Correa, however, was the oldest child. She needed to work.
"I had the weight on my shoulders to support a family," she said.
As the years wore on, Correa lost sight of an education and a future. At 20, she got married and gave birth to a daughter shortly after. The marriage, however, lasted only two years.
"I wanted a better life for my daughter," Correa said.
As a single mother with no support from the father, Correa moved to Grand Rapids with her daughter—and got a chance at her own future.
After remarrying, Correa finally had the support she needed to pursue her education. As a young girl, she always liked styling hair and makeup, so she attended the International School of Cosmetology and spent a year working for Super Cuts. And then, Correa opened her own salon.
"I knew nothing about business. Nothing."
Fortunately, her husband did. While her husband administered the business end, Correa worked in the salon. Only now, she was a mother of three. Being a business owner was too much, so she sold the business—and regretted it.
"It was like I gave up," she said. "I didn't want to give that impression to my kids."
Rather than seeing challenges as problems, she wanted her children to see challenges as opportunities. In an effort to inspire her children, Correa earned her GED Diploma and her Cosmetology Instructor License. In 2014, she gave business another shot and opened Mireya Beauty & Grooming LLC (previously known as MC Beauty Salon).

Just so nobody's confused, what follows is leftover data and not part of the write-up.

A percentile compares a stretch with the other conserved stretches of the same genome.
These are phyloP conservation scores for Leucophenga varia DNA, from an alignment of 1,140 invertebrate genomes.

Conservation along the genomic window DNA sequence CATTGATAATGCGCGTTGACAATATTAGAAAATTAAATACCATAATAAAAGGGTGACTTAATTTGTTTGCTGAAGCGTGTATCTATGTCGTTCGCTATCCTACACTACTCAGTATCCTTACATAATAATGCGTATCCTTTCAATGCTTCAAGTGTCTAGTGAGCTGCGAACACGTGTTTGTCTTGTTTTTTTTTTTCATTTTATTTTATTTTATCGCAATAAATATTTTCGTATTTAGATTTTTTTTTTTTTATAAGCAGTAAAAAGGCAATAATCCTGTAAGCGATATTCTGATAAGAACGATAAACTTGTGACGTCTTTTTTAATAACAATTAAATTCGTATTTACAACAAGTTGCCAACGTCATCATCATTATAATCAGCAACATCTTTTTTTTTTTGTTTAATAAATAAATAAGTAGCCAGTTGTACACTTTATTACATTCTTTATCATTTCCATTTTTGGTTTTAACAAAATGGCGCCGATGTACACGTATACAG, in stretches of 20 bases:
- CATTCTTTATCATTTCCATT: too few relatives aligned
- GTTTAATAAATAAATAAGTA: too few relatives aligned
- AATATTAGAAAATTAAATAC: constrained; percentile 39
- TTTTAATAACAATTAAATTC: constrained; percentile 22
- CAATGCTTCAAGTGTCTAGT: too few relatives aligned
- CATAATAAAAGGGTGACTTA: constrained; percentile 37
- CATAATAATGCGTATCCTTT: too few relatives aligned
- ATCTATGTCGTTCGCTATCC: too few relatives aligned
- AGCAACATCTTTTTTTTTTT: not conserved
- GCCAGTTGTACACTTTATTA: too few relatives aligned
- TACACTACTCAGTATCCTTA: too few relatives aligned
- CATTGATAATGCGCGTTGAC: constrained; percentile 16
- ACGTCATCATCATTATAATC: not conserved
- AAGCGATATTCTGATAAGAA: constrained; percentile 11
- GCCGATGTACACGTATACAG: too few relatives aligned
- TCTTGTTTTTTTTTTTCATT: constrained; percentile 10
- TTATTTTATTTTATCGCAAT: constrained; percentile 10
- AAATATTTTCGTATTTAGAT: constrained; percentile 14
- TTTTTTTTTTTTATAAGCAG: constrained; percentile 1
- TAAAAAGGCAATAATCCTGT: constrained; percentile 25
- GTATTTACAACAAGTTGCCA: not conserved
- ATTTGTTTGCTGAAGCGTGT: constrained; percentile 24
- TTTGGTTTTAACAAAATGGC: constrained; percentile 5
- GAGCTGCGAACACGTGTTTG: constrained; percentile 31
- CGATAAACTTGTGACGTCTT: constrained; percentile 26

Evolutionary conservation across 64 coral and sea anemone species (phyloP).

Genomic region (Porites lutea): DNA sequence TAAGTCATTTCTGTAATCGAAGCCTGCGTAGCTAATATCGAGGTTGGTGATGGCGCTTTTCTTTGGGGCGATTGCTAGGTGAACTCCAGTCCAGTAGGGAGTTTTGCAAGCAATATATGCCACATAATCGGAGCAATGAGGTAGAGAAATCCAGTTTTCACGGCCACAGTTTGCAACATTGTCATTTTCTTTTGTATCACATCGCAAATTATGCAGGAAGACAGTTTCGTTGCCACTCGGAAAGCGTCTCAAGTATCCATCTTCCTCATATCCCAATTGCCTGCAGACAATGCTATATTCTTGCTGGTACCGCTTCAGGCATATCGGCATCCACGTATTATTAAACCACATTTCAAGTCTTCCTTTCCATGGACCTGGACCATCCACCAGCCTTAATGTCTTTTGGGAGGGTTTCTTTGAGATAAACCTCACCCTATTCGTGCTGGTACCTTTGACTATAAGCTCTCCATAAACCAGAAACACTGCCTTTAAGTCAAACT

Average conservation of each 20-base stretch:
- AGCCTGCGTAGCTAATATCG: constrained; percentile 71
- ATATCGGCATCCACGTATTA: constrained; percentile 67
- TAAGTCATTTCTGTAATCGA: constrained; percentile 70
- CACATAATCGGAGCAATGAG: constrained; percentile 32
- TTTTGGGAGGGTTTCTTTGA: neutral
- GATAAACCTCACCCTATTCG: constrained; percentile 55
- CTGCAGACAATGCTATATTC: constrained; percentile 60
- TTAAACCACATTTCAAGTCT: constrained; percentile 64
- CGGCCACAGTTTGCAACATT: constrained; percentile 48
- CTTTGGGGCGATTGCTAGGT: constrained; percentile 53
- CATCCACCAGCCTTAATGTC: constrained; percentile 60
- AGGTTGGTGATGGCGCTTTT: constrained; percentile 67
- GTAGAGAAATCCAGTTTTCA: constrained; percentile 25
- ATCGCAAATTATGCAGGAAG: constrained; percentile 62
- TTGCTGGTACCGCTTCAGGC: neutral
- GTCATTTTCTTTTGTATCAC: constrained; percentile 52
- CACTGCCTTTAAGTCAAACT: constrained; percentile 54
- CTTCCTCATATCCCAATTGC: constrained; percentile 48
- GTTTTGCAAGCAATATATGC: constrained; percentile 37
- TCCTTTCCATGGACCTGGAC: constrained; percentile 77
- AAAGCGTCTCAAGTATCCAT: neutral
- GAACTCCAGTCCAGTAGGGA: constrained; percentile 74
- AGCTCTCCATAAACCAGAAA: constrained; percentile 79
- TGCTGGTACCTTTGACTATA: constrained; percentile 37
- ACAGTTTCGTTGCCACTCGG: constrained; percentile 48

Located in Wyoming, Michigan, Mireya Beauty & Grooming offers haircuts for men, women and children, as well as styling, coloring, waxing and more. It may sound like a traditional salon, but it's far from ordinary—Correa also offers classes.
Designed to bring cosmetology curriculum in Spanish to the Hispanic community—a service that no other cosmetology school or salon in the area offers—Mireya Beauty & Grooming allows students who don't speak English, or those who can't afford the cost of a beauty school, the opportunity to gain knowledge necessary to obtain their cosmetology license.
"I wanted to give the same opportunity I had to people who don't have the opportunity. People who don't have the language, education or money," Correa said. "If you enjoy what you're doing, you're not going to feel like you're working. Ever."
Correa, having been in her students' shoes, knows the steps to success. "Be humble," she said. "That's one thing."
And another? Don't be afraid to ask for help—and then help your neighbor in return.
"Help the community," she said. "It makes us stronger."
Written by Cassie Westrate, staff writer for West Michigan Woman magazine.